So if you want to get better at dealing with some some form of stress such as hitting a tennis ball or running 26 miles, start exposing yourself to the stress in question and then hope that the body makes some favorable adaptations. There are two major limitations to keep in mind. First is that the training stress must be the right amount and second, the stress must be sufficiently specific to ensure "transfer" or "carryover" to your sport or activity. Let's look at these issues in turn.
The Right Amount of Stress
Stress in the right amount simply means not too much and not too little. If there isn't sufficient stress, there will be no adaptation, and if there is too much stress, you will cause injury or burnout. If you want to strengthen your arm bones, tapping them with your finger won't help, and a whack with a hammer will just break them. If you have been biking for years without improvement in your speed or endurance, then maybe you are not exposing yourself to sufficient stress to encourage the body to build the adaptations that will allow biking success. On the other hand, maybe your failure to improve is because each workout is too stressful, and therefore the body is failing to fully recover before the next workout and is instead just progressing into chronic injury. The basic rule about getting better at anything is to keep progressing the level of difficulty of the training without getting hurt or overtired. Very simple concept in theory, but it can be hard to apply in practice. Performance tends to plateau when the difference between too much and too little is so small that we can't find it. The greatest athletes in the world are those people who are able to expose themselves to the greatest amount of stress without injuring themselves. At some point even they will reach a point where further stress will only cause injury instead of adaptation. Most of us reach this point much sooner.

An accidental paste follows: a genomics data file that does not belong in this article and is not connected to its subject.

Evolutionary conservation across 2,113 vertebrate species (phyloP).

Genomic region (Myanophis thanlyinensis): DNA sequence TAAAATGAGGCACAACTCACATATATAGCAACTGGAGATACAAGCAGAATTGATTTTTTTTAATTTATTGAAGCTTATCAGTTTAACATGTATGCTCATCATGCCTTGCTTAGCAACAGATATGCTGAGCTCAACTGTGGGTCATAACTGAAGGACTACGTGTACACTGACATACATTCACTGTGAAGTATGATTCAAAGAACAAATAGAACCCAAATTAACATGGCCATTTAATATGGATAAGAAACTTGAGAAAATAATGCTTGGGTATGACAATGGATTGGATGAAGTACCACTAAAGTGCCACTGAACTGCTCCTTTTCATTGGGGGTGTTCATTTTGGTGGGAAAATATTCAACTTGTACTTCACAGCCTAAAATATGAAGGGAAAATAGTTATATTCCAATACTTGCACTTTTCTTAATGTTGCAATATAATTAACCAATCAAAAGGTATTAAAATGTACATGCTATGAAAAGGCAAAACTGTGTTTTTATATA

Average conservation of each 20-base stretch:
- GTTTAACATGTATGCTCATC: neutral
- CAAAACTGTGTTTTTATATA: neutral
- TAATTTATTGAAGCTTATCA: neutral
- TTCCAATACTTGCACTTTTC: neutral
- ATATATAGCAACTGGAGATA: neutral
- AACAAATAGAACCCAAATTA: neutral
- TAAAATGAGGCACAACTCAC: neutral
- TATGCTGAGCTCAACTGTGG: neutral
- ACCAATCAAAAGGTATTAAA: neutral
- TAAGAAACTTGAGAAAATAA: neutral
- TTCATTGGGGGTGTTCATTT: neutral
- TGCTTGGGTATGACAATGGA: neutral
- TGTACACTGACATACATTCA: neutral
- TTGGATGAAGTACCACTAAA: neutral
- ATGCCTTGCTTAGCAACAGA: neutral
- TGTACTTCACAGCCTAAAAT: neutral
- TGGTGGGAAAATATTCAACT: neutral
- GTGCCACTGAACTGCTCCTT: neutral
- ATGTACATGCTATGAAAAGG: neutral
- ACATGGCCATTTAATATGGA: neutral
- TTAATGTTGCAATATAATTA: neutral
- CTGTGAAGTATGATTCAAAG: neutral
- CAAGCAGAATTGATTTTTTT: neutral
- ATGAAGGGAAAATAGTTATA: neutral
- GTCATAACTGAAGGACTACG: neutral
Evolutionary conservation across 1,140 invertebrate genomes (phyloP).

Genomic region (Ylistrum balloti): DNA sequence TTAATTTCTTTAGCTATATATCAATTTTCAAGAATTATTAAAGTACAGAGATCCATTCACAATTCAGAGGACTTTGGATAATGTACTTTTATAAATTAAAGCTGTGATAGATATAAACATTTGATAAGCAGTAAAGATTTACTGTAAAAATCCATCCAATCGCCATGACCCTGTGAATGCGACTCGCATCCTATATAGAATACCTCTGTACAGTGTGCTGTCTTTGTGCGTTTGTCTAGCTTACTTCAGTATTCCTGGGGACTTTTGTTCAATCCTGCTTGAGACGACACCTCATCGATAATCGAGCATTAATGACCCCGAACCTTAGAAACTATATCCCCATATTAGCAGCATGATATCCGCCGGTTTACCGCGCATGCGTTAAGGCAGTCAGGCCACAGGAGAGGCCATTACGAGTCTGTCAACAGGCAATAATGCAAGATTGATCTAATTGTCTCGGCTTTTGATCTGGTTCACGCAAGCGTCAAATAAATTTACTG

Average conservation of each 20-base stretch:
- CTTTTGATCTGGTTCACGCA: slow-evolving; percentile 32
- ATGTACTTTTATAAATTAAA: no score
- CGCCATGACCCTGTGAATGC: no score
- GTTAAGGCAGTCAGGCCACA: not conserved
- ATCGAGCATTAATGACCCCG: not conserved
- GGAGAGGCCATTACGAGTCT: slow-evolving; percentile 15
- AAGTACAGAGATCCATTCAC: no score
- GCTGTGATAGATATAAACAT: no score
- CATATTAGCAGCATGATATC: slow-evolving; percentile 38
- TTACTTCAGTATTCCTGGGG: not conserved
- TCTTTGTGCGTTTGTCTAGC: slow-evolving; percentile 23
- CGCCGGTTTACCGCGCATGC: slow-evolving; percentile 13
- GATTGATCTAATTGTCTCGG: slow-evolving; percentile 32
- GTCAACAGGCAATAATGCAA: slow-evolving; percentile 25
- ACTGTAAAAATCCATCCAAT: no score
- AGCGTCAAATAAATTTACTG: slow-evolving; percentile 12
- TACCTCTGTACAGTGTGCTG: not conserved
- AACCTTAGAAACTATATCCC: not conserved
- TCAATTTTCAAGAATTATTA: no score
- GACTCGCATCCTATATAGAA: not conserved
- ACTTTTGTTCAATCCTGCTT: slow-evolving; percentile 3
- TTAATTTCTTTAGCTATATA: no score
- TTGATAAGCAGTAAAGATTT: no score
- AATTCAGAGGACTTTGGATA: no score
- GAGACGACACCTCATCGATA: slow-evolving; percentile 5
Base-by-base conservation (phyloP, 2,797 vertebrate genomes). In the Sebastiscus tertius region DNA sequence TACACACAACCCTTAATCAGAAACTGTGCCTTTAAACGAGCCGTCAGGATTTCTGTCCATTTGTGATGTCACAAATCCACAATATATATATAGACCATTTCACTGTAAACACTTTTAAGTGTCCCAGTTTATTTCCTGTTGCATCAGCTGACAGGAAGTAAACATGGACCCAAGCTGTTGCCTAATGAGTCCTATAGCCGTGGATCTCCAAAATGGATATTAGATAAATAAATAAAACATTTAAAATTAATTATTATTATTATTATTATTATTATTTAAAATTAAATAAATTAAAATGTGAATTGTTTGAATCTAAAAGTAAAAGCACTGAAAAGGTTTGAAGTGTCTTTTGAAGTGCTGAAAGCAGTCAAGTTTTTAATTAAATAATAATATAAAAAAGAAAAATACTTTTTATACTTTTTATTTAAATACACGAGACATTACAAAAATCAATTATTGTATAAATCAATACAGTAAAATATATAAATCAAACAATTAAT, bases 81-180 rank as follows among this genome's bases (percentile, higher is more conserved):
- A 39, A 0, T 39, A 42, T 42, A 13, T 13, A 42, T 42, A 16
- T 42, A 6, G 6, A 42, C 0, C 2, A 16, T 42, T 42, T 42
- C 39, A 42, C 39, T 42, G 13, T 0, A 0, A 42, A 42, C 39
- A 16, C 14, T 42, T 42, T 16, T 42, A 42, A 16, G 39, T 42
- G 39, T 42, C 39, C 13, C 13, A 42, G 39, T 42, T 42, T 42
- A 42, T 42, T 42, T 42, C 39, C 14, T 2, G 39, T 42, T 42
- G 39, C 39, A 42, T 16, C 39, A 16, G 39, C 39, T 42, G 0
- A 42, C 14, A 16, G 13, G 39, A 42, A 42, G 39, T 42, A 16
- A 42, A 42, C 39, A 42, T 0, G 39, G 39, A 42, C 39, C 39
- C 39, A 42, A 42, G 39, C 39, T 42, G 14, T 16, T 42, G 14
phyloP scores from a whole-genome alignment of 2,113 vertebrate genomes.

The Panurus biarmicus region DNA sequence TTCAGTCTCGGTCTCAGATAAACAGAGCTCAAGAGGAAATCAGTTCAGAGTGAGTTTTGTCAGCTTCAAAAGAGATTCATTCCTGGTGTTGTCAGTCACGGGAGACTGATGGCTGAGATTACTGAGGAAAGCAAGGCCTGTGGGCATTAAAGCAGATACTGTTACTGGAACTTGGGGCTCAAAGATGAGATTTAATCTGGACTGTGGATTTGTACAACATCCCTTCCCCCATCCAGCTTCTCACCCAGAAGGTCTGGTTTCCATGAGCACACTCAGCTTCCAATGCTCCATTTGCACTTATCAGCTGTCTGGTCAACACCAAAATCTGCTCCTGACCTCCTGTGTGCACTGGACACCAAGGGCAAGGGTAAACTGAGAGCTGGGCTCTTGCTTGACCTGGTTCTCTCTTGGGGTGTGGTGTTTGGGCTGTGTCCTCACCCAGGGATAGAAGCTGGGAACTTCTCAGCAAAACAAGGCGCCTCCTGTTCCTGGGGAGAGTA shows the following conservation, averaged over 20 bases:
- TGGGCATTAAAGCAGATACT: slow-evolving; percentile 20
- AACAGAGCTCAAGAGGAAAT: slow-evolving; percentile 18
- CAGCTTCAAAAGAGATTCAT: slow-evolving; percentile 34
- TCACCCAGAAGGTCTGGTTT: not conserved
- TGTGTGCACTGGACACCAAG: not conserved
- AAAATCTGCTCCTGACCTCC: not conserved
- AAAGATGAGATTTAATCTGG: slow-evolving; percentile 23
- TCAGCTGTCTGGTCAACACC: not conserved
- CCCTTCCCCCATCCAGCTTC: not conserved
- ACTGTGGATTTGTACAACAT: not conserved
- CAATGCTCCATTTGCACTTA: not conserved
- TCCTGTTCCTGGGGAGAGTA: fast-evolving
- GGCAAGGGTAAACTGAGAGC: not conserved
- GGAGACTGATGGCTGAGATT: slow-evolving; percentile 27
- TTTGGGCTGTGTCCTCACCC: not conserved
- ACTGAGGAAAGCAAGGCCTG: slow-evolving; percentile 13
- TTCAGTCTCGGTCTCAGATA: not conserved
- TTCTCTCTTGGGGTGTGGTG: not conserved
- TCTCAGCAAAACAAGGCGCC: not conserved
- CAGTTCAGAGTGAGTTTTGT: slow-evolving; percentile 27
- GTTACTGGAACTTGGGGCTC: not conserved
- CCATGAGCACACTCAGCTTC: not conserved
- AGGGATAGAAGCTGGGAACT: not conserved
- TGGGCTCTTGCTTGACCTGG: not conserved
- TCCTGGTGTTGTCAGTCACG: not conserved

Carryover of Training to Sport